Beazley sees troubled waters ahead and they aren’t the only one. The CBI also warned today that the UK is in danger of moving into a recession. But is that surprising given the huge money printing over the last two years of the pandemic, plus encouraging people to stay home and therefore not spend on meals out, travel, family get togethers and more?
The harsh truth is that borrowed Covid grants/loans and furlough money was always going to be repaid somehow. One way of doing that is for governments to encourage inflation, as it lowers the repayment value in real terms. Inflation also destroys the true value of cash savings, thus forcing people to spend or invest, hence the current insane UK house price boom. What other asset can you buy with a return that matches 25-50% in the UK? Crypto? Too risky. Shares? Don’t make me laugh. Gold? Stagnant.
Furthermore, the WEF/Globalist policies of rationing everything for 80% of people; food, travel, heating, medical care etc. will also lead to hyper inflation, as the price of everyday essentials surges. Some foodstuffs are already up by 50%, energy bills by around 25%-30%. That in turn bumps up the overheads for manufacturing or distributing goods and services.
What does this mean for insurers? Certainly more attempted fraud and cancellation or reduction of cover in some cases, as businesses and people look to cut costs. Fewer car claims perhaps, as people continue to reduce their driving miles although the high risk activity of driving to and from work is a necessity, not a choice. The recession might also cancel that Great Resignation trend, as some individuals realise they aren’t able to survive the choppy waters of rising overheads, lower consumer demand and sketchy materials prices ans supply. The reality could be that Covid loans and furlough have actually allowed some lazy people to do very little for two years and build up a cash reserve. Once that cash runs out, they will be looking for paid employment again. Give it a year.
Inflation also poses a challenge in terms of pricing. Especially in the Motor sector where people now expect cheaper insurance thanks to the FCA. The reality is that premiums have to rise in line with inflation. On the Commercial side, Beazley has taken a more in-depth look at the wider risks on the horizon. Here’s the word;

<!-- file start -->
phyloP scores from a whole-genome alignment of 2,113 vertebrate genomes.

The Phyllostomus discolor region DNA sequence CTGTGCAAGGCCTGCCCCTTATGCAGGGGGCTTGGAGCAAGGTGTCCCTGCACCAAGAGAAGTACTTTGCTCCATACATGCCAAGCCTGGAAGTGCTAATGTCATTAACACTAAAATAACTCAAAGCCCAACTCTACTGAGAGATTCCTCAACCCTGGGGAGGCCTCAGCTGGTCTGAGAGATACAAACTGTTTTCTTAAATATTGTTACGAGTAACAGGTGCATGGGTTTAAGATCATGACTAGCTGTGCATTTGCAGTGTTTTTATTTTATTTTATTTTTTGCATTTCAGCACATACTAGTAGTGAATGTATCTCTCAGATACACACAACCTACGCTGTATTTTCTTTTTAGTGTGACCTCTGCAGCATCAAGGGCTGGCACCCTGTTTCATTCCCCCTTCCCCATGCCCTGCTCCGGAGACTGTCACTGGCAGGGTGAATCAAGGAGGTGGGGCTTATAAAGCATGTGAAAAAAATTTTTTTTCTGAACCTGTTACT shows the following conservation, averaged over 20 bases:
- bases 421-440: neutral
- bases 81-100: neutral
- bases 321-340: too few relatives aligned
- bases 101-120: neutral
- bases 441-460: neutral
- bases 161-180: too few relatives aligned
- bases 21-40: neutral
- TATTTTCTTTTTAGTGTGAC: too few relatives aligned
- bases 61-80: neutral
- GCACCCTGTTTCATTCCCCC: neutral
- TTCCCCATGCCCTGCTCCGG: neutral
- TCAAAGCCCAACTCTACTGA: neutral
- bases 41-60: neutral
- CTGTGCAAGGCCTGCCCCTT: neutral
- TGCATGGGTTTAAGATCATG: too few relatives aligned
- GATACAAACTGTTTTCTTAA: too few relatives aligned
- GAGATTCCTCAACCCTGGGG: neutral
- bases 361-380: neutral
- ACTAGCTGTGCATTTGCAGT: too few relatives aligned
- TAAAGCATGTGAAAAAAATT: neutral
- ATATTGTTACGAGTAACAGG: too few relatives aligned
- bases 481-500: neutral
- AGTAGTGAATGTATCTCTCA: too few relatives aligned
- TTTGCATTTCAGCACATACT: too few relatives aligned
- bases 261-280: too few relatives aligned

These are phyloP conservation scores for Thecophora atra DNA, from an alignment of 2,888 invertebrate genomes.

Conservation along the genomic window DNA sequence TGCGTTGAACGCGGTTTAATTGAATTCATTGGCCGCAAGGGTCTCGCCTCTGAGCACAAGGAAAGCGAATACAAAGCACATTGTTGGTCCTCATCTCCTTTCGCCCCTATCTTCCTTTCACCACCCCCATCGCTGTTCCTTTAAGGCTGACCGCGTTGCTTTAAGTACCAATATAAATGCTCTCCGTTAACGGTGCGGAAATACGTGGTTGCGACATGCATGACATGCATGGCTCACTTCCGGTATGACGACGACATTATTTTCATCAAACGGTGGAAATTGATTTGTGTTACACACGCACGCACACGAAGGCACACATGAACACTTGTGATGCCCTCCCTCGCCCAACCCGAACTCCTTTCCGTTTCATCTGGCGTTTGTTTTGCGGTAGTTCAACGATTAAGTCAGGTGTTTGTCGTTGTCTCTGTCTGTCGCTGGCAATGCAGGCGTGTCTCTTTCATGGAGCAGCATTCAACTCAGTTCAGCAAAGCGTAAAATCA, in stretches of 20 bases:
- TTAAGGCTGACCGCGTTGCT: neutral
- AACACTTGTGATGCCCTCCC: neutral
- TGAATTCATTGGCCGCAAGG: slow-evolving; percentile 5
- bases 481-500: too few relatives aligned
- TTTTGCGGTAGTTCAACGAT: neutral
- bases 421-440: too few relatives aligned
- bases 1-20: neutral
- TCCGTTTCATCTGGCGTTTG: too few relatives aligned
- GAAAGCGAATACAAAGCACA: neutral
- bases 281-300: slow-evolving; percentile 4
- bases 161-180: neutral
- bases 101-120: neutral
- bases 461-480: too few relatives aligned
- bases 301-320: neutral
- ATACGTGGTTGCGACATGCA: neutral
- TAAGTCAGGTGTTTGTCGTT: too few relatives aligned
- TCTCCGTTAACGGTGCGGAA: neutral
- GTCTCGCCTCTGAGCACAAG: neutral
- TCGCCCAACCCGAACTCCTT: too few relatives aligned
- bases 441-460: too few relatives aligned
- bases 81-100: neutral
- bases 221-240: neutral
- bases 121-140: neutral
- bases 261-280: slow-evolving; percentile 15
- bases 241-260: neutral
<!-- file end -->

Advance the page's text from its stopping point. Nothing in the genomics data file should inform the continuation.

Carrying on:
Beazley’s latest Risk & Resilience research into geopolitical risk, published today, shows that events so far this year have significantly altered business leaders’ perceptions of the risks they face and their resilience to those risks, which has fallen dramatically since 2021. The impact of inflation is also causing deep concerns about domestic stability alongside the fear that global tensions are increasing the threat from external forces. As business struggles to adjust to this new reality, preparedness and mitigation strategies are becoming a key focus.
Beazley’s new report Spotlight on Geopolitical Risks https://reports.beazley.com/rr/2022/geopolitical/index.html
shows that across the UK and US, few business leaders feel well able to manage current geopolitical risks. Concerns about the possible consequences of war are spiking upwards compared with last year, and in the first year we have asked the question, inflation has become a dominant issue.
The report’s results paint a troubling picture.
- It is urgent that business builds its resilience as we face a high risk/low resilience geopolitical environment.
- Inflation is a dominant threat with 55% of business leaders believing they lack the necessary resilience to deal with it, which rises to 65% in the United States.
- The proportion of business leaders ranking war and terror as their top risk is up 46% on the previous year.
- Economic uncertainty is up 31% on the year before.
- Rising prices and an unpredictable economic environment are driving instability and civil unrest as we have already seen in Sri Lanka, with countries such as Egypt and Turkey possibly vulnerable too.
- US business must confront the double threat of unpredictability at home from rising gun violence, whilst as a world superpower it is facing up to a watershed in geopolitics as its relationship with Russia and China shifts.
- Business leaders need to better understand their geopolitical risks and prepare for and seek to mitigate them where possible. Specialist political risk, trade credit and terrorism insurers have a role to play in providing appropriate cover that provides the risk mitigation that they need.
Roddy Barnett, Beazley’s Head of Political Risks & Trade Credit commented:
“Against a challenging backdrop, business strategies are now at a point of inflection. Even those territories far removed from the theatre of war in Eastern Europe are feeling the impact of global sanctions and commodity shortages on risks across the board from supply chain to cyber to political risk and trade credit.”
“Businesses need to know that as we face a moment of geopolitical change, which is fraught with unpredictability, they can protect overseas physical assets and their human capital both at home and abroad, by actively investing in a mixture of risk management and effective insurance cover.”